The Myth of Neutrality in Religion

By Todd Clay / June 17, 2018

Exposing the lie of “neutrality”, demonstrating how Jesus addressed it, and revealing how other Christian thinkers tackle the “myth of neutrality”.

Short Answer

The idea that a person can be neutral in relation to religion in general and Christianity in particular is wrong. Jesus taught you were either for him or against him (Matthew 12:30). It is a Satanic lie to believe you can be neutral toward Jesus.

Long Answer

Many think religious people are biased.

They say Christians can’t see past their prejudices to draw a clear conclusion about important matters. The bias can be strong or weak, but it’s why non-religious people are viewed suspiciously by non-religious people.

For instance, in 2017 Senator Bernie Sanders rejected a Christian’s candidacy in the Trump Administration because of the candidate’s religious views. In response to the candidate’s exclusive claims of Christianity, the Senator said, “I would simply say, Mr. Chairman, that this nominee is really not someone who is what this country is supposed to be about…I will vote no.”

The problem for Sanders and others in the secular ruling elite is they don’t see a problem with their position: they themselves espouse a similar devotion as their Christian opponents. In fact, it’s inescapable.

In this post, I aim to expose the lie of “neutrality”, demonstrate how Jesus addressed it, and reveal how other Christian thinkers tackle the “myth of neutrality”.

Christians Are Biased…And So Are Non-Christians

In one sense, the secularists are right. Christians are biased. Christians are committed to a particular way of life that influences everything we do. Christians are committed to Jesus and are commanded to “take every thought captive to obey Christ” (2 Corinthians 10:5). So yes, Christians are biased.

In another sense, the secularists are wrong. The accusation carries an underlying assumption: that accusing secularists are not biased. Accusers are steeped in their own anti-religious bias. Believers, unbelievers, Christians, pagans, and every person on the planet regardless of race, religion, or education is biased towards their own position. Each person is committed to their own worldview as much as Christians are to theirs. Some adherents are more committed or informed than others, but bias is inescapable.

Neutrality is impossible.

By way of illustration, this principle works in every moral area. In every moral dilemma, you are either for one side or you are against it. There is no third way for the thinking person.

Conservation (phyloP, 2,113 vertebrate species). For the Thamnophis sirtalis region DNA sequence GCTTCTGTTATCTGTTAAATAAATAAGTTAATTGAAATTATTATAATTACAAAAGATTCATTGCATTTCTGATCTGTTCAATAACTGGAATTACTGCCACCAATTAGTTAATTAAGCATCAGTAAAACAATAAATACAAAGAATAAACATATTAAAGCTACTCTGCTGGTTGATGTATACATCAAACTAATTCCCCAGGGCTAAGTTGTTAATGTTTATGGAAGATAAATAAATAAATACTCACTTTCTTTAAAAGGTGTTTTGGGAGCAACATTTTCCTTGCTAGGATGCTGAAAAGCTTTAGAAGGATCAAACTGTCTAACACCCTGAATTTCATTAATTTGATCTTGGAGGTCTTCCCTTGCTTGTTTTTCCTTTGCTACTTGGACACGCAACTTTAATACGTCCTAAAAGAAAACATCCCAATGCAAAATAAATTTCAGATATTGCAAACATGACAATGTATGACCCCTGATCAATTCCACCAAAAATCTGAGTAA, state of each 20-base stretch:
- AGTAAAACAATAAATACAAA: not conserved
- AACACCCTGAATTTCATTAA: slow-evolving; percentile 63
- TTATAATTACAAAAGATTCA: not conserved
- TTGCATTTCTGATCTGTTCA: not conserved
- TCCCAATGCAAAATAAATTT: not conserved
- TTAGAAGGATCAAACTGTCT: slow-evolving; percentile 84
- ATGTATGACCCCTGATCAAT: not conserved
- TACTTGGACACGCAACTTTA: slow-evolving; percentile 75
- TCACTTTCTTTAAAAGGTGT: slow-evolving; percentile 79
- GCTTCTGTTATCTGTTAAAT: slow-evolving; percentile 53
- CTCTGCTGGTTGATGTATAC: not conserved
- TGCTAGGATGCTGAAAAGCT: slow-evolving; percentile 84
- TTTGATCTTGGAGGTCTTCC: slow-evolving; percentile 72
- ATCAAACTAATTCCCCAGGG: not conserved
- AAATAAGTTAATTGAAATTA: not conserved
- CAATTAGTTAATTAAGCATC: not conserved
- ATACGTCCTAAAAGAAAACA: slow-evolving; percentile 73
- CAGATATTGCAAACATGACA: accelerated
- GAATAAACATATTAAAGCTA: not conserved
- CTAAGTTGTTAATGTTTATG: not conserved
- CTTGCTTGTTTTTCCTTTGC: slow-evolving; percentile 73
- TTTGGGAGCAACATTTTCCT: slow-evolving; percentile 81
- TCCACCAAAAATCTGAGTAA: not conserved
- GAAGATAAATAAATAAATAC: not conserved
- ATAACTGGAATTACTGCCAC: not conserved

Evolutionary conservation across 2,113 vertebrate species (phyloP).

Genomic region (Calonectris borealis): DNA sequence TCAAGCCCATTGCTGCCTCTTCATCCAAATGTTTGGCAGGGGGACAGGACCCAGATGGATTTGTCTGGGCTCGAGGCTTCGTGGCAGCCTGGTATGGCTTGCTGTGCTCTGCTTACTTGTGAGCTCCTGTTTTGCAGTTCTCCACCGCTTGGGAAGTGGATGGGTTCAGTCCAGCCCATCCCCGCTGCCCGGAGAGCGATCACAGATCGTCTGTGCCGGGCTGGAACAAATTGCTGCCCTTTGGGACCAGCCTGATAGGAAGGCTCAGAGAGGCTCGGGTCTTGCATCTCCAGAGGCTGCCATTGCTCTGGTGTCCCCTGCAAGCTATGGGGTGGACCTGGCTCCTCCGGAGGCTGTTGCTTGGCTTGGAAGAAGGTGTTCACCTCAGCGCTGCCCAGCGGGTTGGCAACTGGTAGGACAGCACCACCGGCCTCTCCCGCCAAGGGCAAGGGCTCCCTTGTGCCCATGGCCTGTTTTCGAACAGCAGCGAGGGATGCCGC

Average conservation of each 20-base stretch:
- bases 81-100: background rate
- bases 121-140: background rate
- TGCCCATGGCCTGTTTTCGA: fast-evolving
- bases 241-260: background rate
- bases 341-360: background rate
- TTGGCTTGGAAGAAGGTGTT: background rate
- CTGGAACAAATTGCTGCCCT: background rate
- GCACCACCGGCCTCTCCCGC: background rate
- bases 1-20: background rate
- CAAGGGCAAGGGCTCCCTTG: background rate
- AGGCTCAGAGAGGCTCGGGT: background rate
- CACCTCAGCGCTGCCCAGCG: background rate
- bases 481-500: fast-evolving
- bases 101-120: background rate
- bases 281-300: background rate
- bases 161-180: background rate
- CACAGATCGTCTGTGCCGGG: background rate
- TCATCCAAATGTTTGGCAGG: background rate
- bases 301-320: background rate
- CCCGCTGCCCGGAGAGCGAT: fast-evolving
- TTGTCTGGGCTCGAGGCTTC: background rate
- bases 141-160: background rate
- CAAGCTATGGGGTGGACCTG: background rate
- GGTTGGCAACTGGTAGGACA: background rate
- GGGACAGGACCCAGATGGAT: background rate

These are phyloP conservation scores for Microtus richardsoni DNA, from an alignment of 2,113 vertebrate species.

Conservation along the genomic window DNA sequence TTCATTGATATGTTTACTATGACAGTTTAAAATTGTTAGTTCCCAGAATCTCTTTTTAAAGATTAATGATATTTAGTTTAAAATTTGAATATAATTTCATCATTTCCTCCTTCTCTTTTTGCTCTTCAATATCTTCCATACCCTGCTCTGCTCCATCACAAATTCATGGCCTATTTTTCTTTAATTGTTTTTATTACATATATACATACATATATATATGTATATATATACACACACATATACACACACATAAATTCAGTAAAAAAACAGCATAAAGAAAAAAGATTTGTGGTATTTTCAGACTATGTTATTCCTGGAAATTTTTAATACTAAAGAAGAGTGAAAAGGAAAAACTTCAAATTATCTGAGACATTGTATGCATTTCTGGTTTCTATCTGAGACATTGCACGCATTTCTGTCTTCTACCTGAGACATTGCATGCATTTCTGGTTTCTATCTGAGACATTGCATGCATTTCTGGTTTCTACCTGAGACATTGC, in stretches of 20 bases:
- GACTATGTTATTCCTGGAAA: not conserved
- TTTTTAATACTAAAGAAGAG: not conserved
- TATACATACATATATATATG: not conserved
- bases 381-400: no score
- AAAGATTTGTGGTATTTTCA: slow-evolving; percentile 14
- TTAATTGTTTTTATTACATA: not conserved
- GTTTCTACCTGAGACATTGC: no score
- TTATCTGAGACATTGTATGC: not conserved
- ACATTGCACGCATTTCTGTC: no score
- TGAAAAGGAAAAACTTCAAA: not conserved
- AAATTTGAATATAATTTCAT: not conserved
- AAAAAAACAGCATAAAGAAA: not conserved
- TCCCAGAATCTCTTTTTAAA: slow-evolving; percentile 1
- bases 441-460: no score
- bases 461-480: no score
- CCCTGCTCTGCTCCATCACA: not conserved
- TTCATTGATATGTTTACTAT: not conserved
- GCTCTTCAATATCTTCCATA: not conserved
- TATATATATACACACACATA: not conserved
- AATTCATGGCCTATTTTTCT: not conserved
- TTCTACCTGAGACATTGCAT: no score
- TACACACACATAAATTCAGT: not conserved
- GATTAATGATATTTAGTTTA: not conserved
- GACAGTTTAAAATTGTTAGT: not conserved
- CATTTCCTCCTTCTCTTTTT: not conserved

• You are either for abortion/infanticide or you are against it.
  • You are either for homosexual sex or you are against it.
  • You are either for transgenderism or you are against it.
  • You are either for pornography or you are against it.
  • You are either for adultery or you are against it.
  • You are either for slavery or you are against it.
  • You are either for lying or you are against it.
  • You are either for theft or you are against it.

Even if you have qualifications for the moral issue, you have taken a stance. For instance, you may say “I’m pro-abortion when the life of the mother is at stake,” but that merely exposes your underlying stance: you are pro-abortion. There is no third way for any person who has considered each moral issue.

Whatever the topic – you and I are immersed in our personal biases and those biases include religious ones. Anyone familiar with the New Testament shouldn’t be surprised at this idea.

Confirmation Bias - Theolocast

Image Credit: Pinterest

Either For Christ Or Against Him (No Third Option)

On two occasions in the Gospels, Jesus said something like, you are for me or you are against me. (Matthew 12:30, Luke 11:23). To Jesus, there was no third option.

“Whoever is not with me is against me, and whoever does not gather with me scatters.” Matthew 12:30

Either you follow him, do what he says, and let your life be reordered by his teachings OR you are against him. Be his friend or be his enemy, but you can’t be anything else. Jesus didn’t acknowledge the category of “fence-sitters”.